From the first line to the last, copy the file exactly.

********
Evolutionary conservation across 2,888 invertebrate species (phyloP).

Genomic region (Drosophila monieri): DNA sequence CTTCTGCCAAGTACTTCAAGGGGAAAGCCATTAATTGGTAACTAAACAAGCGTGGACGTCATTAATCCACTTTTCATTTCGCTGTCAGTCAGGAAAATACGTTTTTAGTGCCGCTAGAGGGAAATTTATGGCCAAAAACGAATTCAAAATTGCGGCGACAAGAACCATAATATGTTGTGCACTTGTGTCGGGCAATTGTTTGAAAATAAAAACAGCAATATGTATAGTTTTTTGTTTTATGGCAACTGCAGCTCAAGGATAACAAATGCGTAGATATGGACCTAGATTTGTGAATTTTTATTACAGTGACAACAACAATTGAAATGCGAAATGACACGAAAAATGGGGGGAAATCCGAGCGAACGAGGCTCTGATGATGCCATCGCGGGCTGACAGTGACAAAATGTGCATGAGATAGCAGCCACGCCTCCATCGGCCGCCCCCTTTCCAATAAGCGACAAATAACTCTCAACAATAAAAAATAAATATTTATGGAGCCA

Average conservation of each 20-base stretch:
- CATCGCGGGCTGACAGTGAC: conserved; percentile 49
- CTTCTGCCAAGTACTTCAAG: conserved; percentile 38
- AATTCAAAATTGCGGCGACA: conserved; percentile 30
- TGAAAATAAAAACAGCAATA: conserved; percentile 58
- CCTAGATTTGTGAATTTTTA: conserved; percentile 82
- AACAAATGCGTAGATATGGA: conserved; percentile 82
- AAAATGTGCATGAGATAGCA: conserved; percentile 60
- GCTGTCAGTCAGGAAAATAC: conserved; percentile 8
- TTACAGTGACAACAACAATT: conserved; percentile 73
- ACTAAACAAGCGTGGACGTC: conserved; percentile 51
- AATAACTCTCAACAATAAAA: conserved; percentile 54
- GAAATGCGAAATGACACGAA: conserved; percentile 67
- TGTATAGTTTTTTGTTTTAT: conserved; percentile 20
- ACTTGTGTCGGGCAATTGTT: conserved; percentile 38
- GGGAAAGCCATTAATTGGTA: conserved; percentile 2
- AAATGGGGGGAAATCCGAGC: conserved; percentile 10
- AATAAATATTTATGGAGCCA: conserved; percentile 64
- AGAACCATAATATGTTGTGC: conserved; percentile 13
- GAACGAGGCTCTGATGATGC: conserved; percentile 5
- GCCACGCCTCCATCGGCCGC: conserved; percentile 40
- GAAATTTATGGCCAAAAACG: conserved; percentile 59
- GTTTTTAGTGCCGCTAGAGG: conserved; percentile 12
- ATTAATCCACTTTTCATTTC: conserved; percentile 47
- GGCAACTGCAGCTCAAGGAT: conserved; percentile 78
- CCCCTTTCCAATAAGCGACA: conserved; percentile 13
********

Evolutionary conservation across 2,888 invertebrate species (phyloP).

Genomic region (Drosophila monieri): DNA sequence CTTCTGCCAAGTACTTCAAGGGGAAAGCCATTAATTGGTAACTAAACAAGCGTGGACGTCATTAATCCACTTTTCATTTCGCTGTCAGTCAGGAAAATACGTTTTTAGTGCCGCTAGAGGGAAATTTATGGCCAAAAACGAATTCAAAATTGCGGCGACAAGAACCATAATATGTTGTGCACTTGTGTCGGGCAATTGTTTGAAAATAAAAACAGCAATATGTATAGTTTTTTGTTTTATGGCAACTGCAGCTCAAGGATAACAAATGCGTAGATATGGACCTAGATTTGTGAATTTTTATTACAGTGACAACAACAATTGAAATGCGAAATGACACGAAAAATGGGGGGAAATCCGAGCGAACGAGGCTCTGATGATGCCATCGCGGGCTGACAGTGACAAAATGTGCATGAGATAGCAGCCACGCCTCCATCGGCCGCCCCCTTTCCAATAAGCGACAAATAACTCTCAACAATAAAAAATAAATATTTATGGAGCCA

Average conservation of each 20-base stretch:
- CATCGCGGGCTGACAGTGAC: conserved; percentile 49
- CTTCTGCCAAGTACTTCAAG: conserved; percentile 38
- AATTCAAAATTGCGGCGACA: conserved; percentile 30
- TGAAAATAAAAACAGCAATA: conserved; percentile 58
- CCTAGATTTGTGAATTTTTA: conserved; percentile 82
- AACAAATGCGTAGATATGGA: conserved; percentile 82
- AAAATGTGCATGAGATAGCA: conserved; percentile 60
- GCTGTCAGTCAGGAAAATAC: conserved; percentile 8
- TTACAGTGACAACAACAATT: conserved; percentile 73
- ACTAAACAAGCGTGGACGTC: conserved; percentile 51
- AATAACTCTCAACAATAAAA: conserved; percentile 54
- GAAATGCGAAATGACACGAA: conserved; percentile 67
- TGTATAGTTTTTTGTTTTAT: conserved; percentile 20
- ACTTGTGTCGGGCAATTGTT: conserved; percentile 38
- GGGAAAGCCATTAATTGGTA: conserved; percentile 2
- AAATGGGGGGAAATCCGAGC: conserved; percentile 10
- AATAAATATTTATGGAGCCA: conserved; percentile 64
- AGAACCATAATATGTTGTGC: conserved; percentile 13
- GAACGAGGCTCTGATGATGC: conserved; percentile 5
- GCCACGCCTCCATCGGCCGC: conserved; percentile 40
- GAAATTTATGGCCAAAAACG: conserved; percentile 59
- GTTTTTAGTGCCGCTAGAGG: conserved; percentile 12
- ATTAATCCACTTTTCATTTC: conserved; percentile 47
- GGCAACTGCAGCTCAAGGAT: conserved; percentile 78
- CCCCTTTCCAATAAGCGACA: conserved; percentile 13